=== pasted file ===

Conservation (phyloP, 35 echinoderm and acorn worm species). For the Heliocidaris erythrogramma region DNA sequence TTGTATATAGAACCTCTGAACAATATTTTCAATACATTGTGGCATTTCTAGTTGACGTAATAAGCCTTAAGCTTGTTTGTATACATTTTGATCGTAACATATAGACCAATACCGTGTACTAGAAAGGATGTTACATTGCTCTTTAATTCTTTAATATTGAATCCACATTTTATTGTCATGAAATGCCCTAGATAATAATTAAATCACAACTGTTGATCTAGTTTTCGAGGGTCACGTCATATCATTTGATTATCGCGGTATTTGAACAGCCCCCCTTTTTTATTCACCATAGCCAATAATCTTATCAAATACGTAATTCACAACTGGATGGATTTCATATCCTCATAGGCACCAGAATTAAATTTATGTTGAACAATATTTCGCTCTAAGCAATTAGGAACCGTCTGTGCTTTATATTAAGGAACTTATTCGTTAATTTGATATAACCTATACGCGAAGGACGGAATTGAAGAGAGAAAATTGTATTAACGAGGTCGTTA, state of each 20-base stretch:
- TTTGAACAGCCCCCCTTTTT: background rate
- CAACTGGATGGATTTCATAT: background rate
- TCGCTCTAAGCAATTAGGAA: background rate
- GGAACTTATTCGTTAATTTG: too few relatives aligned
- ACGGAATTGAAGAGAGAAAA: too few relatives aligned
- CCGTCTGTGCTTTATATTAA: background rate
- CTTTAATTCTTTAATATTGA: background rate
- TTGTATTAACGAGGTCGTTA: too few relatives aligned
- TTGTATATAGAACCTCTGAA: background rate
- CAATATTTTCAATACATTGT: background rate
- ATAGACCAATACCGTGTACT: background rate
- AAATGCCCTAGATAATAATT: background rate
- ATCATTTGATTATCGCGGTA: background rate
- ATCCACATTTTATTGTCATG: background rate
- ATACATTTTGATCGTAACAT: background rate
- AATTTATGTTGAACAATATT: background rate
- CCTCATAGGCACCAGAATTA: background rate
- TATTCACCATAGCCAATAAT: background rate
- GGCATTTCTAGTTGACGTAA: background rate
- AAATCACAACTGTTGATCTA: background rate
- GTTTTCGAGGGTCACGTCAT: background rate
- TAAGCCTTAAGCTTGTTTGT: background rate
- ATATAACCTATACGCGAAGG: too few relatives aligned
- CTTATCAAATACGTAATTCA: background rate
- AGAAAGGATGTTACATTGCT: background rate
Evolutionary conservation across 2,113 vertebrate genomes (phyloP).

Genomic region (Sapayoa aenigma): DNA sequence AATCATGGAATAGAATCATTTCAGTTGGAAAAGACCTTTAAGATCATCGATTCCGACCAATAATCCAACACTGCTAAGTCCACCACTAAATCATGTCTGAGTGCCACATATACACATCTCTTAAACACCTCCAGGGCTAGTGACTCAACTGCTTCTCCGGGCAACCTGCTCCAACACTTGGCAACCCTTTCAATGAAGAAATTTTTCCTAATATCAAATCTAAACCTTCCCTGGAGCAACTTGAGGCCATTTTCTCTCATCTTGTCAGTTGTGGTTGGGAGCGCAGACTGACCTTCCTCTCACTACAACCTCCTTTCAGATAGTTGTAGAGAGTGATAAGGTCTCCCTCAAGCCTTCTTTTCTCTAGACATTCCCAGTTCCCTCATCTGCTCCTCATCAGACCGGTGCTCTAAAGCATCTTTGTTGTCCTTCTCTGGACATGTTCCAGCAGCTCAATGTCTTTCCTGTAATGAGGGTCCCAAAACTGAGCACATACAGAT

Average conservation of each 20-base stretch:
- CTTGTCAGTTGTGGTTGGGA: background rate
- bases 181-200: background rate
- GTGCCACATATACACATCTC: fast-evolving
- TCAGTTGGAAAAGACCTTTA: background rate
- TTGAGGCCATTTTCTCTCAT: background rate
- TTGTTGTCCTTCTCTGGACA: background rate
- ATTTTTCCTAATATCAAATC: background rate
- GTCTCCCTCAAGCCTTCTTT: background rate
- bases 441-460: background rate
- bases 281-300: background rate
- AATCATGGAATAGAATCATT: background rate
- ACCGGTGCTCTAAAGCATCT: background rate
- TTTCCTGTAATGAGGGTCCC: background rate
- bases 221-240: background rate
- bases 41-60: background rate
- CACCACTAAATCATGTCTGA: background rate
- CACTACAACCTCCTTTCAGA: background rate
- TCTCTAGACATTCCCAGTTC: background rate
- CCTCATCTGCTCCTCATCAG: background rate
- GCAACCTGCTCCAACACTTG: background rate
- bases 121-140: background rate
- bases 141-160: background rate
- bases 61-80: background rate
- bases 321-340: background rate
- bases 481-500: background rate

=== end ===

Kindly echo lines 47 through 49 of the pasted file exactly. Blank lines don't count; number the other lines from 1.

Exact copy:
- TCTCTAGACATTCCCAGTTC: background rate
- CCTCATCTGCTCCTCATCAG: background rate
- GCAACCTGCTCCAACACTTG: background rate